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Wounded veteran Charlie Linville summits Mount Everest

A 30-year-old Idaho native has become the first combat wounded veteran to climb Mount Everest.

The Heroes Project, a group that helps wounded veterans, announced Thursday that retired U.S. Marine Corps Staff Sgt. Charlie Linville had reached the 29,029-foot summit.

Ex-Marine and amputee sets his sights on scaling Mount Everest 04:46

"I was looking for something to completely change myself... and really get rid of the demons that were created from war," Linville told CBS News in April as he headed to Tibet for his latest climb.

"The team is healthy and safe and currently descending the mountain," the group said in a statement announcing the feat.

Linville had already reached the summit of some of the highest peaks in the world on one leg. He was defusing bombs in Afghanistan in 2011 when he was injured as an explosive device detonated, leading to the amputation of his right leg below the knee.

"Can't get any taller than Everest, you know?" Linville said, laughing. "There is nothing else."

The Heroes Project was started by former Hells Angel biker Tim Medvetz, who summited Everest in 2007, six years after suffering life-threatening injuries in a motorcycle crash. The experience inspired him to create the nonprofit organization that helps catastrophically injured war veterans climb the world's tallest mountains.

"The team is healthy and safe and currently descending the mountain," the group said in a statement announcing the feat.

Charlie Linville (left) and Tim Medvetz CBS News

"60 Minutes" followed Medvetz and Marine Isaac Blunt in 2013 as they climbed the tallest peak in Australia.

He's also taken wounded vets to the top of the highest mountains in Antarctica, South America, North America, Europe and Africa. The only continent that remained was Asia -- and Everest.

"You have to find the right mountain for the right injured veteran, and Everest is the big one," Medvetz told CBS News before the climb.

"Extreme therapy" for injured veterans 02:57

Linville was a member of a bomb-disposal unit in Afghanistan in 2011 when he stepped on a buried explosive and suffered a traumatic brain injury, an amputated finger and a severely damaged foot. After 14 surgeries over 18 months, the married father of two decided he'd had enough.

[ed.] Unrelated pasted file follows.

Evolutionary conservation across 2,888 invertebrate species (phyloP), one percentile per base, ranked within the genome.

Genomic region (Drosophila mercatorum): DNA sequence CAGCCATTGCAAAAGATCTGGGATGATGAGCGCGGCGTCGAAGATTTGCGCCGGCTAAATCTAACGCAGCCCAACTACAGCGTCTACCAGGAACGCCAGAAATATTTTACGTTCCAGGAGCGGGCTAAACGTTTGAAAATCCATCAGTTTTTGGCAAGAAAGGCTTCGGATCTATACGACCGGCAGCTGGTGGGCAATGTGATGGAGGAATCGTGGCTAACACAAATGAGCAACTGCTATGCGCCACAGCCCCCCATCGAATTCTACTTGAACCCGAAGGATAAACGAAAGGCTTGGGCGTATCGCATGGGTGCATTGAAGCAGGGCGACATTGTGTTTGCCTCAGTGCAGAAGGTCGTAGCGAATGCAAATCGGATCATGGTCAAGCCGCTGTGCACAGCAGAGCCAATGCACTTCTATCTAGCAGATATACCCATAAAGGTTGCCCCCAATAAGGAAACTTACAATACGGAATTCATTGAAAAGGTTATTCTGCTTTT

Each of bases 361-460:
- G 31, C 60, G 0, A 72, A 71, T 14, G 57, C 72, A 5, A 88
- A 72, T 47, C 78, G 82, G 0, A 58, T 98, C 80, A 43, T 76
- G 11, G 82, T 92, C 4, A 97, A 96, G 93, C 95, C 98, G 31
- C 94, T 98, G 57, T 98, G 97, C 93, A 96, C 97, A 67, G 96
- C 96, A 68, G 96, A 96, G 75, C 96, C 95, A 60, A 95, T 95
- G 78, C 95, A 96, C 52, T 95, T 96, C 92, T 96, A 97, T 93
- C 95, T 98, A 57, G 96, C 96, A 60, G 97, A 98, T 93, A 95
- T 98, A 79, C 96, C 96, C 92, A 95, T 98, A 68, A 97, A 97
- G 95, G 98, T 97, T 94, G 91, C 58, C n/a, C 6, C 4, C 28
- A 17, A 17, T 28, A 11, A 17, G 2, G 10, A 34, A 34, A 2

"Every day was just pain and pain killers... and eventually I made the decision to have it amputated below the knee," Linville said.

"Out of all of the military branches, he enlists in the Marine Corps," Medvetz said of Linville. "Then he gets out of boot camp and decides, 'I'm going to start defusing bombs, one of the most dangerous jobs in the Marine Corps.' Then he tells the doctor, 'Cut my leg off.' ... I'm like -- that's the guy. That's the guy. Because you don't make those decisions in your life without being strong here [in the head] and here [in the heart]. And you can ask anybody, interview anybody who's climbed Everest and they all have that same attitude."

It was not the men's first attempt at Everest. In 2014, they climbed the mountain's south side from Nepal. They'd been training for four weeks when an ice-chunk the size of a 10-story apartment building crashed down the mountain, killing 16 Nepalese guides. The climbing season was canceled.

What it takes to climb Mount Everest 02:28

In 2015, they tried again, this time from the north side of the mountain in Tibet. They'd just gotten to base camp when another disaster struck.

"All hell breaks loose. 7.8 earthquake hits, I've never felt the ground shake like that in my entire life," Medvetz recalled.

The earthquake killed nearly 9,000 people and triggered an avalanche at the base camp in Nepal that killed more than 20. Instead of climbing, the two men pitched in on relief efforts.

"It was a difficult time coming home last summer and like soul searching and really being like, 'Can I do this again?' ... But at the end of the day, we set to do this mission and be successful," Linville said.

"It's a whole movement that has become bigger than Tim Medvetz. And it's become bigger than Charlie Linville," Medvetz said. "All of a sudden you turn on the TV and here's a guy with one leg climbing Everest. If that don't get you off your butt to... take back your life, I don't know what is."

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